Many will therefore be unable to donate items and are likely to feel the associated stigma of being unable to contribute, as well as the stigma that could arise from the school’s focus on foodbanks generally.

Free School Meals

Free school meals are another essential support for children whose families are struggling as a result of low incomes and high living costs, to buy enough food. The EIS has welcomed the extension of the universal free school meals offer to children in P4 and P5 during academic session 2021-22. Universal free school meals provision is a longstanding EIS campaigning objective.

Supporting access to Free School Meal entitlements

As campaigning continues, it’s important to try to ensure that all families who have children in P6-S6 who might be eligible, are supported as necessary to apply for free school meals. Members are encouraged through their EIS Branch to raise the matter with the appropriate members of the school management team with a view to ensuring that effective processes are in place to make families aware, with due sensitivity, of their entitlements and to support them with applications as necessary.

Breakfast clubs

The need for breakfast clubs has grown over the past decade in response to the increasing numbers of children who arrive in school hungry. The EIS has also called for universal provision of free breakfasts for children of all ages and stages. The Scottish Government is now planning for this.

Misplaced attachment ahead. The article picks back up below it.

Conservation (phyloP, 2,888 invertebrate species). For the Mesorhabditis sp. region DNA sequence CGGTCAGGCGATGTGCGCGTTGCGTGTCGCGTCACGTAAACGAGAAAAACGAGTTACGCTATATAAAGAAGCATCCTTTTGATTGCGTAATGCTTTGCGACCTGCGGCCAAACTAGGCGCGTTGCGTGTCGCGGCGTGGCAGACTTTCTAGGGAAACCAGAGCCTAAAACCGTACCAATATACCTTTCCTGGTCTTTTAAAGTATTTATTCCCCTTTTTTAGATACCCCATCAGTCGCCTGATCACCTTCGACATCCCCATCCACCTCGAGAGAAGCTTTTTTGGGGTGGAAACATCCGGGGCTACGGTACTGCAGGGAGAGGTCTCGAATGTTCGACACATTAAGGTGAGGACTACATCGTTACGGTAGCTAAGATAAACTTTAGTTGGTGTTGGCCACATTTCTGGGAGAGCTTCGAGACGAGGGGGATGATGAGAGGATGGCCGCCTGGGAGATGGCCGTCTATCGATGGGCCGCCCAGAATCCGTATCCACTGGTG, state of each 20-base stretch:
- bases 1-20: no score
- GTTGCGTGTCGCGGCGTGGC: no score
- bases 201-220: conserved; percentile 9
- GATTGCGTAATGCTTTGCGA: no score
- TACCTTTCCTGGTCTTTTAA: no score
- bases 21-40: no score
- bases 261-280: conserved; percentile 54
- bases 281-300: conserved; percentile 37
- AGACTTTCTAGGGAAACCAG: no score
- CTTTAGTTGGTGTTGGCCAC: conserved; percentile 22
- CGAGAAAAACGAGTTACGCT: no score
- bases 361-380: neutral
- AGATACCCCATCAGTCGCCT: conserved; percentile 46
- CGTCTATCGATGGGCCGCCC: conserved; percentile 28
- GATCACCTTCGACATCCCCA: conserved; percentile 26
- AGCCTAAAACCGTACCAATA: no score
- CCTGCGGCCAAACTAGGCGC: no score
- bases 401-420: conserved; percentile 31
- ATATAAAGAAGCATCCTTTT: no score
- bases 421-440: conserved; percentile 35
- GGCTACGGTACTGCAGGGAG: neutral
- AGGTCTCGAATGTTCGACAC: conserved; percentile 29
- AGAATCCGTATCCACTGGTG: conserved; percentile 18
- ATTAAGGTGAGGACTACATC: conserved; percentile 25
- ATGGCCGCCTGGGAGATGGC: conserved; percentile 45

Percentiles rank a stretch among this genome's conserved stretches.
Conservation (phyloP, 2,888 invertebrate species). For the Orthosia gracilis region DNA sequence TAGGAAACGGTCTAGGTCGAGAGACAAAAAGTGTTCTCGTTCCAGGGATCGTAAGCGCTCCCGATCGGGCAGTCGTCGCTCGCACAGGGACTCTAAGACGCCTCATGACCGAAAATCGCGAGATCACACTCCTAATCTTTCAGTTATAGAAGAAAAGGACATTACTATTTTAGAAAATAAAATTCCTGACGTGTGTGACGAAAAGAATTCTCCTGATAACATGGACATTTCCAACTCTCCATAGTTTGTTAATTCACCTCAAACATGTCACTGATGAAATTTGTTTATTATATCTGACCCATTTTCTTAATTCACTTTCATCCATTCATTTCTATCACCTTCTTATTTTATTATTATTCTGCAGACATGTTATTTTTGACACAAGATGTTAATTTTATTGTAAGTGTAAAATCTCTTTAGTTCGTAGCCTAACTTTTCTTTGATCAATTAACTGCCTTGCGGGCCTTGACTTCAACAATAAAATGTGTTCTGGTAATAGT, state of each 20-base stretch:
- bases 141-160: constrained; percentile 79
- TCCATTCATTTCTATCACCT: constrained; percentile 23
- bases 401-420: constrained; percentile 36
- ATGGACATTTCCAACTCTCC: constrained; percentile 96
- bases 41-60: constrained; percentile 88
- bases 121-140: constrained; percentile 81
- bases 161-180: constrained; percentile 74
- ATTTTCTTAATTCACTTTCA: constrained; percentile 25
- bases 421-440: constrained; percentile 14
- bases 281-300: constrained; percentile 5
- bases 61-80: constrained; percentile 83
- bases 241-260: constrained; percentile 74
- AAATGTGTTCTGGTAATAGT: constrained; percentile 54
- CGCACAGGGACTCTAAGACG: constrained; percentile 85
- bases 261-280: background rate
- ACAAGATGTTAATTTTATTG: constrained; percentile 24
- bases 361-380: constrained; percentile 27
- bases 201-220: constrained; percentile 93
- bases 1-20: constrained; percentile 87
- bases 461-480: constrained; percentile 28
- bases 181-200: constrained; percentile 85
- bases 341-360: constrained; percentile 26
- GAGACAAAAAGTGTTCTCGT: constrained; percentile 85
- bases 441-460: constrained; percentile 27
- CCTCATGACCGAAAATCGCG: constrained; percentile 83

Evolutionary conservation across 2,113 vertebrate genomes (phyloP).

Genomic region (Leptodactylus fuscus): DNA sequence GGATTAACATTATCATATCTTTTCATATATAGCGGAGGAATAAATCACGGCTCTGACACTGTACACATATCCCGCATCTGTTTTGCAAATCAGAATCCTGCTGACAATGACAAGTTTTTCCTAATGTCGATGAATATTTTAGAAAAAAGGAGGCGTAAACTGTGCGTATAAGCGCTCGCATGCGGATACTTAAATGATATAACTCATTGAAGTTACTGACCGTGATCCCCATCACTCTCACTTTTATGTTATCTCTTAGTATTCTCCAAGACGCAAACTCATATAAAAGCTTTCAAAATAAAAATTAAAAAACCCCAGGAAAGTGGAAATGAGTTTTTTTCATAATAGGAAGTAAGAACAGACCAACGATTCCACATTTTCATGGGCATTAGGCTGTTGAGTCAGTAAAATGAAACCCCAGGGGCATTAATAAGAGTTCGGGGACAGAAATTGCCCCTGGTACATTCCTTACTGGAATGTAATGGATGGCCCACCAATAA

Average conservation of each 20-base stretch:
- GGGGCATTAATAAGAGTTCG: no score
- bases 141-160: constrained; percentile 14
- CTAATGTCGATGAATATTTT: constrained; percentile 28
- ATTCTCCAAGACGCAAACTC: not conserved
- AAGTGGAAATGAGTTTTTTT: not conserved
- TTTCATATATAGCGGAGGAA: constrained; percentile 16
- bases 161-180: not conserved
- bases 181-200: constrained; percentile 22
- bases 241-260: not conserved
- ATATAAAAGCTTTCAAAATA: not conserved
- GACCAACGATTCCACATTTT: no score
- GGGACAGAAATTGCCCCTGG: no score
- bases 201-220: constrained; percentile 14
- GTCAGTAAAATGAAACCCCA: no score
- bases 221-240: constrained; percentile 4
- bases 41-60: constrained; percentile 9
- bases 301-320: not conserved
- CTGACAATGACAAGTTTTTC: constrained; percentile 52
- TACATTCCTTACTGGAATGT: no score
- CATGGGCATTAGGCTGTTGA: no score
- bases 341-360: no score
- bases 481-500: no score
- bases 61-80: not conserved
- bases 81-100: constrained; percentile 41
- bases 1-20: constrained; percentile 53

Provision of snacks

The EIS has previously highlighted how members in many instances are providing food to hungry children in their classes, having purchased this themselves. It is commendable that teachers have gone, and continue to go to, such lengths in response to the urgent wellbeing issues that hunger presents. Staggered breaks and lunchtimes as a Covid mitigation, will mean that some children could be going hungry for longer in the school day than they otherwise would until breaktime or lunchtime. In such a context, arrangements for the provision of snacks are even more important.

Poverty-related stigma

Poverty-related stigma poses a further wellbeing concern for thousands of young people. That secondary-aged pupils are entirely missing from the current Scottish Government plans to extend universal free school meals provision makes little sense from a policy perspective, and more importantly, it’s prolonging the suffering that many young people between the ages of 12 and 18 are experiencing with regards to hunger itself and the stigma associated with applying for free school meals on a means-tested basis, and going (or not) to collect one each day. The impact of stigma on young people’s wellbeing can’t be underestimated.

Young people and stigma

The same applies for many parents who are put in the position of having to apply for free school meals for their children and, of course, for the young people taking free meals in school. This is particularly true for those who are of an age to have awareness of inequalities, especially older children who are more likely to feel the stigma and shame that result from political, social and media attitudes to poverty.

The shift in recent years to using electronic cards to pay for school meals in part addresses some of the issues of stigma. All young people using school canteens have the same types of card – there is no longer the stigmatisation arising from obvious differences in colours of dinner tickets, for example. But stigma remains. Young people who are entitled to free meals may have less value on their cards than those who are more affluent, and this could be obvious in the meal choices that they make or whether a breaktime snack is purchased or not.

– Extracted from the EIS Briefing on Hunger & Food Insecurity (February 2022). Access the full version via: www.eis.org.uk/Child-Poverty/Hunger